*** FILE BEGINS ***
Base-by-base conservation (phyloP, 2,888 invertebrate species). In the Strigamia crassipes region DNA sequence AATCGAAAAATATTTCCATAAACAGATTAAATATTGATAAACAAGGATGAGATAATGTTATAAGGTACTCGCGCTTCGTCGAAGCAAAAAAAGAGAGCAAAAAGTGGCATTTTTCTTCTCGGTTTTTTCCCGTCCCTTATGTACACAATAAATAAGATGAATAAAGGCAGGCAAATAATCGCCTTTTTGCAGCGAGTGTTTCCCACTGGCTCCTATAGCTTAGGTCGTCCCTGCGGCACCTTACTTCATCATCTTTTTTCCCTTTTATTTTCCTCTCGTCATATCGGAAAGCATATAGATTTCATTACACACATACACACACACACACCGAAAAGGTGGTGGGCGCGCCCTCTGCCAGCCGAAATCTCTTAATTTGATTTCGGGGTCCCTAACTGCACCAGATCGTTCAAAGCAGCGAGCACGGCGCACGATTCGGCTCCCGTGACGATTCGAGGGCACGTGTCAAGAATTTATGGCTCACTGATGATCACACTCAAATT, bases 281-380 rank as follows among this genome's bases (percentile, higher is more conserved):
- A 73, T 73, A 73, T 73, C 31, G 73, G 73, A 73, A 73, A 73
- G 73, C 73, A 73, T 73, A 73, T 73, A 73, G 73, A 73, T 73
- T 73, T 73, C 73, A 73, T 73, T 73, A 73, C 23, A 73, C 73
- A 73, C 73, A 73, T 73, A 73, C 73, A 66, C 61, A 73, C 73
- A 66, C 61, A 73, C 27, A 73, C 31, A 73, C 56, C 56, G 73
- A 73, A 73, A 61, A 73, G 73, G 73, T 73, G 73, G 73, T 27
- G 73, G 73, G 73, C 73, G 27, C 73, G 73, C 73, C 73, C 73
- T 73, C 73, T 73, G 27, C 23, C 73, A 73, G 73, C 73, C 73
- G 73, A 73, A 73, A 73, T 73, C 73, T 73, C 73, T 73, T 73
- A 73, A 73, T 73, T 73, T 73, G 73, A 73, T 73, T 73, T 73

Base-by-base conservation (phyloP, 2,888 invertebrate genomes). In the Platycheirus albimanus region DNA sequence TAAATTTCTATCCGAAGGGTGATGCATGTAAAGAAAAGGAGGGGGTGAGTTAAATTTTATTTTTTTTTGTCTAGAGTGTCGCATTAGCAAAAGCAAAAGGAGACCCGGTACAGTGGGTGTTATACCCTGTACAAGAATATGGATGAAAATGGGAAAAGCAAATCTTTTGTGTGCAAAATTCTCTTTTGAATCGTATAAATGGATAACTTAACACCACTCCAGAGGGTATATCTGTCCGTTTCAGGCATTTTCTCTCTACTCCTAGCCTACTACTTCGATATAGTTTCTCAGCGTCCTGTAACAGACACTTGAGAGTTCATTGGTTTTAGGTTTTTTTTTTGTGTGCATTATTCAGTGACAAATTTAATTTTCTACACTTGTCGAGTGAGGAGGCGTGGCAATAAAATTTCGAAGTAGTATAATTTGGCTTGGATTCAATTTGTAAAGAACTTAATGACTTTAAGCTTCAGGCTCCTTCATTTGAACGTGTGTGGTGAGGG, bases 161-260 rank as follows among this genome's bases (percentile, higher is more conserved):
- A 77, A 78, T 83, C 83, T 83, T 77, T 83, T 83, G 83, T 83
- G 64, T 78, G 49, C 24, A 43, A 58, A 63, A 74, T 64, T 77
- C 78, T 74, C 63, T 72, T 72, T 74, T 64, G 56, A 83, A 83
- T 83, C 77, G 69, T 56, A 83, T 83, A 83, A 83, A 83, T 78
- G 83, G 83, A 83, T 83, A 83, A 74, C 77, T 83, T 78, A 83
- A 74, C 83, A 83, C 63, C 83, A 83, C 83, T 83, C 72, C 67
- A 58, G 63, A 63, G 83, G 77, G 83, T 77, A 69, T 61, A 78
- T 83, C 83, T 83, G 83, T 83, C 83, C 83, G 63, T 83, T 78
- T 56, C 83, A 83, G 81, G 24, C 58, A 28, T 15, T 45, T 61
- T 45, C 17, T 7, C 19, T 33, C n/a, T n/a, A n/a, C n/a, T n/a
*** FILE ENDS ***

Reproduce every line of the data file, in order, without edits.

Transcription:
Base-by-base conservation (phyloP, 2,888 invertebrate species). In the Strigamia crassipes region DNA sequence AATCGAAAAATATTTCCATAAACAGATTAAATATTGATAAACAAGGATGAGATAATGTTATAAGGTACTCGCGCTTCGTCGAAGCAAAAAAAGAGAGCAAAAAGTGGCATTTTTCTTCTCGGTTTTTTCCCGTCCCTTATGTACACAATAAATAAGATGAATAAAGGCAGGCAAATAATCGCCTTTTTGCAGCGAGTGTTTCCCACTGGCTCCTATAGCTTAGGTCGTCCCTGCGGCACCTTACTTCATCATCTTTTTTCCCTTTTATTTTCCTCTCGTCATATCGGAAAGCATATAGATTTCATTACACACATACACACACACACACCGAAAAGGTGGTGGGCGCGCCCTCTGCCAGCCGAAATCTCTTAATTTGATTTCGGGGTCCCTAACTGCACCAGATCGTTCAAAGCAGCGAGCACGGCGCACGATTCGGCTCCCGTGACGATTCGAGGGCACGTGTCAAGAATTTATGGCTCACTGATGATCACACTCAAATT, bases 281-380 rank as follows among this genome's bases (percentile, higher is more conserved):
- A 73, T 73, A 73, T 73, C 31, G 73, G 73, A 73, A 73, A 73
- G 73, C 73, A 73, T 73, A 73, T 73, A 73, G 73, A 73, T 73
- T 73, T 73, C 73, A 73, T 73, T 73, A 73, C 23, A 73, C 73
- A 73, C 73, A 73, T 73, A 73, C 73, A 66, C 61, A 73, C 73
- A 66, C 61, A 73, C 27, A 73, C 31, A 73, C 56, C 56, G 73
- A 73, A 73, A 61, A 73, G 73, G 73, T 73, G 73, G 73, T 27
- G 73, G 73, G 73, C 73, G 27, C 73, G 73, C 73, C 73, C 73
- T 73, C 73, T 73, G 27, C 23, C 73, A 73, G 73, C 73, C 73
- G 73, A 73, A 73, A 73, T 73, C 73, T 73, C 73, T 73, T 73
- A 73, A 73, T 73, T 73, T 73, G 73, A 73, T 73, T 73, T 73

Base-by-base conservation (phyloP, 2,888 invertebrate genomes). In the Platycheirus albimanus region DNA sequence TAAATTTCTATCCGAAGGGTGATGCATGTAAAGAAAAGGAGGGGGTGAGTTAAATTTTATTTTTTTTTGTCTAGAGTGTCGCATTAGCAAAAGCAAAAGGAGACCCGGTACAGTGGGTGTTATACCCTGTACAAGAATATGGATGAAAATGGGAAAAGCAAATCTTTTGTGTGCAAAATTCTCTTTTGAATCGTATAAATGGATAACTTAACACCACTCCAGAGGGTATATCTGTCCGTTTCAGGCATTTTCTCTCTACTCCTAGCCTACTACTTCGATATAGTTTCTCAGCGTCCTGTAACAGACACTTGAGAGTTCATTGGTTTTAGGTTTTTTTTTTGTGTGCATTATTCAGTGACAAATTTAATTTTCTACACTTGTCGAGTGAGGAGGCGTGGCAATAAAATTTCGAAGTAGTATAATTTGGCTTGGATTCAATTTGTAAAGAACTTAATGACTTTAAGCTTCAGGCTCCTTCATTTGAACGTGTGTGGTGAGGG, bases 161-260 rank as follows among this genome's bases (percentile, higher is more conserved):
- A 77, A 78, T 83, C 83, T 83, T 77, T 83, T 83, G 83, T 83
- G 64, T 78, G 49, C 24, A 43, A 58, A 63, A 74, T 64, T 77
- C 78, T 74, C 63, T 72, T 72, T 74, T 64, G 56, A 83, A 83
- T 83, C 77, G 69, T 56, A 83, T 83, A 83, A 83, A 83, T 78
- G 83, G 83, A 83, T 83, A 83, A 74, C 77, T 83, T 78, A 83
- A 74, C 83, A 83, C 63, C 83, A 83, C 83, T 83, C 72, C 67
- A 58, G 63, A 63, G 83, G 77, G 83, T 77, A 69, T 61, A 78
- T 83, C 83, T 83, G 83, T 83, C 83, C 83, G 63, T 83, T 78
- T 56, C 83, A 83, G 81, G 24, C 58, A 28, T 15, T 45, T 61
- T 45, C 17, T 7, C 19, T 33, C n/a, T n/a, A n/a, C n/a, T n/a